Hello everyone, and welcome back to The Bookworm’s Fantasy! I hope you’re all doing well. Today I’m very excited to be taking part in the blog tour for Louise Doughty’s latest novel, ‘Black Water’. Thanks so much to Faber & Faber for this opportunity! So, keep reading…
John Harper lies awake at night in an isolated hut on an Indonesian island, listening to the rain on the roof and believing his life may be in danger. But he is less afraid of what is going to happen than of something he’s already done.
In a local town, he meets Rita, a woman with her own troubled history. They begin an affair – but can he allow himself to get involved when he knows this might put her at risk?
Moving between Europe during the cold war, California and the Civil Rights struggle, and Indonesia during the massacres of 1965 and the decades of military dictatorship that follow, Black Water is an epic novel that explores some of the darkest events of recent world history through the story of one troubled man.
About the Author
Louise Doughty is the author of eight novels, her latest being Black Water (30th March 2017), which was nominated as one of the New York Times Book Review Notable Books of 2016. Her previous and most popular work is Apple Tree Yard (2013), which was recently adapted into a four-part TV show on BBC1. Her other novels are Whatever You Love (2010), Stone Cradle (2006), Fires in the Dark (2003), Honey-Dew (1998), Dance With Me (1996) and Crazy Paving (1995). Doughty was born in the East Midlands and now lives in London.
‘Black Water’ is a novel unlike anything I’ve ever read before. It’s very chilling and suspenseful, but also has a very strong political basis. It’s more of a slow-burner than an action-packed thriller – but the moral messages I got from reading this were very strong, and I’d recommend it to those of you who are more interested in politics and recent affairs.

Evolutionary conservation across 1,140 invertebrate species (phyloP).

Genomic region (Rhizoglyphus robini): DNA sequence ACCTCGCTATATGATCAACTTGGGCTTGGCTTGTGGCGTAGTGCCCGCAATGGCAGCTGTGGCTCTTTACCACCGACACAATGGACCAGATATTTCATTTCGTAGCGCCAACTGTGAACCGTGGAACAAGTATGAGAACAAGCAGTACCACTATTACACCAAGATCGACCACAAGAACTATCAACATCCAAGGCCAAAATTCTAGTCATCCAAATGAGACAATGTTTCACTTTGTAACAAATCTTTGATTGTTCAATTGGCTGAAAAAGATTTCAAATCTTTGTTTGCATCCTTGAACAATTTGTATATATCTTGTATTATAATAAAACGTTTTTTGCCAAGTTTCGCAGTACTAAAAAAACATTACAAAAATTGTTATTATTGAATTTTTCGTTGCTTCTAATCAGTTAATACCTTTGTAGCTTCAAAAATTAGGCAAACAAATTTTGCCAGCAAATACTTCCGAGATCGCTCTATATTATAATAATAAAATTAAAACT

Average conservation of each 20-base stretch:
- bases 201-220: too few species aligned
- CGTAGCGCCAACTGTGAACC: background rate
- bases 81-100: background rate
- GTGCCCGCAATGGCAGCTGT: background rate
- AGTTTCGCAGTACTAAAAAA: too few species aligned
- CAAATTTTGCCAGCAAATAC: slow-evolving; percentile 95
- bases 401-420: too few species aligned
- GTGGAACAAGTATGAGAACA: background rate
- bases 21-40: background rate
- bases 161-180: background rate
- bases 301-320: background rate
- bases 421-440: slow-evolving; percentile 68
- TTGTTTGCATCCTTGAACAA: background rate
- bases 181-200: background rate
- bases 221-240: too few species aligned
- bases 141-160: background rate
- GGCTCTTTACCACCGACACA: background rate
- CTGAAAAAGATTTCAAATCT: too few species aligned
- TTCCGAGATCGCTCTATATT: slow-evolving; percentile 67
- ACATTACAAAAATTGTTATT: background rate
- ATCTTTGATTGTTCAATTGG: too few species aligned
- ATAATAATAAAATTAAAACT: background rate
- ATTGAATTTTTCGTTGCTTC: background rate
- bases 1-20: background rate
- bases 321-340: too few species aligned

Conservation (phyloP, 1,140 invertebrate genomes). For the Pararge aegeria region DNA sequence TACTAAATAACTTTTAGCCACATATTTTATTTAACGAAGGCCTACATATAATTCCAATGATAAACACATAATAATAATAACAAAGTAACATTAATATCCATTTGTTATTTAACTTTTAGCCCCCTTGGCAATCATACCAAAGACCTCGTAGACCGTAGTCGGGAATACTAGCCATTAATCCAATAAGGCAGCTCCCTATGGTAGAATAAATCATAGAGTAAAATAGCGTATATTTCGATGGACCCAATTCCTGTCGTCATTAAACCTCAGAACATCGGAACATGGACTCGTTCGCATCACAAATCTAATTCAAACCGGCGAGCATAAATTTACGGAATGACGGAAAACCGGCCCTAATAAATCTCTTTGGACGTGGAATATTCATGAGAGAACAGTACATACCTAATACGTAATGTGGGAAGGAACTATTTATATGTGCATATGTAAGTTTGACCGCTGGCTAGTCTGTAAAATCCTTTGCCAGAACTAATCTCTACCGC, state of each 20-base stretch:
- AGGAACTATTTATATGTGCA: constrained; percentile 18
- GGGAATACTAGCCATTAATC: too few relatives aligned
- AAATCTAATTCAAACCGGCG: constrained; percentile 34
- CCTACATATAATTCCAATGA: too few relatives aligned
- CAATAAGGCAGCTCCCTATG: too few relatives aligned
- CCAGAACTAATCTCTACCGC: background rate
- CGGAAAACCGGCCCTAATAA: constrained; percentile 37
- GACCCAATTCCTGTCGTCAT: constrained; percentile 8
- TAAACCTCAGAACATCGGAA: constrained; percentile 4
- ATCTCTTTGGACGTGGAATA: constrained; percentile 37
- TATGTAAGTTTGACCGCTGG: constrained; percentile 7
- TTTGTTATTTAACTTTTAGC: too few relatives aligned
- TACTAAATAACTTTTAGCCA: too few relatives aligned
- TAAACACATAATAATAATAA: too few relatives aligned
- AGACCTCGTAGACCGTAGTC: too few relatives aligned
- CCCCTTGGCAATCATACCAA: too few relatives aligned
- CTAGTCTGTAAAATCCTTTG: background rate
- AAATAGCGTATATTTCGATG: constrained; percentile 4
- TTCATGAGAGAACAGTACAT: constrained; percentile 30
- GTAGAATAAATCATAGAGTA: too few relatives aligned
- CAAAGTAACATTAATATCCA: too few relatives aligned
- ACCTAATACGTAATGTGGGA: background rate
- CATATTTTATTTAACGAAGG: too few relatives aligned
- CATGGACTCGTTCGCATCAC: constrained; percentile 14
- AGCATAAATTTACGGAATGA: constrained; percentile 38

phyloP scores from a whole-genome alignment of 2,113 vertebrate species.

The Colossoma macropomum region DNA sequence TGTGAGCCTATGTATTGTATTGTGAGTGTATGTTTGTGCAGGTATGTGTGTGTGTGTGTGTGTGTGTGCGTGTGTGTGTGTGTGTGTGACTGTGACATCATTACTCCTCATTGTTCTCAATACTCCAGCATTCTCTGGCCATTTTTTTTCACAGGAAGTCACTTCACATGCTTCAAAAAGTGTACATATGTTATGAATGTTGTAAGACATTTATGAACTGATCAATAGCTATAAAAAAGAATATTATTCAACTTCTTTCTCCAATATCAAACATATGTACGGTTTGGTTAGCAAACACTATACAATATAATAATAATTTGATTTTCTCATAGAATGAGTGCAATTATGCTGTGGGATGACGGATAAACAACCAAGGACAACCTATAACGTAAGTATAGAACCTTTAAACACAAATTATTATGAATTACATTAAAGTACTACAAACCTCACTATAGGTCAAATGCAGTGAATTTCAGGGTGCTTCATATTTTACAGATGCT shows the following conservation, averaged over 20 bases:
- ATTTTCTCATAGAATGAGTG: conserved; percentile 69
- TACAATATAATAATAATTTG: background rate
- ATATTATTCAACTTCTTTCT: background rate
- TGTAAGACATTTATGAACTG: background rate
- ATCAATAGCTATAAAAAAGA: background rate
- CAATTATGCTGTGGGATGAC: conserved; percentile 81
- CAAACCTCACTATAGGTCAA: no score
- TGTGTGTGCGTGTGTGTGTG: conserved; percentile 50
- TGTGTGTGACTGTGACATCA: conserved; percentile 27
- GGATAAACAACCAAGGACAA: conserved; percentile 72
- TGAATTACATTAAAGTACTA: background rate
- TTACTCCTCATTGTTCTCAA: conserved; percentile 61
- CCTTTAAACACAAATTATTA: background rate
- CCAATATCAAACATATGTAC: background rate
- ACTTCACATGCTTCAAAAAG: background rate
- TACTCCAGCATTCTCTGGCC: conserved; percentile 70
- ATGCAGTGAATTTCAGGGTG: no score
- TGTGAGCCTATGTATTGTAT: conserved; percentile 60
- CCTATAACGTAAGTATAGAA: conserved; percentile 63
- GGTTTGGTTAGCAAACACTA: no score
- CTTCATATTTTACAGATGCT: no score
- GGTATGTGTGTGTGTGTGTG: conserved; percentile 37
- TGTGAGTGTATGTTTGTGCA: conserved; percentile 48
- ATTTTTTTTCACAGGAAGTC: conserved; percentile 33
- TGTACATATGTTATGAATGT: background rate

I haven’t read any of Doughty’s other books so I cannot compare this to her other writing. I did, however, watch the four-part TV series of ‘Apple Tree Yard’ and really enjoyed it. It’s clear to see that Doughty doesn’t shy away from discussing difficult, controversial topics, which is something that I personally really appreciate as a reader. She talks very frankly about issues which face many people today, and criticises the society we live in. I will say that the subject matter of this novel is completely different to ‘Apple Tree Yard’; there’s nothing remotely similar about the two at all. So don’t go into this expecting a similar story to ‘Apple Tree Yard’, because you won’t get it.
It’s clear that so much research went into writing this novel, and Doughty has written about these tough subject matters in a really eye-opening, thought-provoking way. She alerted me to issues that I (personally) didn’t know existed, and I really appreciate that. Her character construction was very thorough and detailed, as we follow John Harper through many stages of his life. Her writing is spooky and thrilling, with strong political messages rooted in the text.
Overall, I would recommend this novel to those of you who love thrillers, but are looking for something more “true to life”, or have an interest in politics and the world we live in. If you’re wanting to read something that’ll keep you on the edge of your seat, but will also teach you a lot and open your eyes to many issues, then this novel is for you!
Happy reading 🙂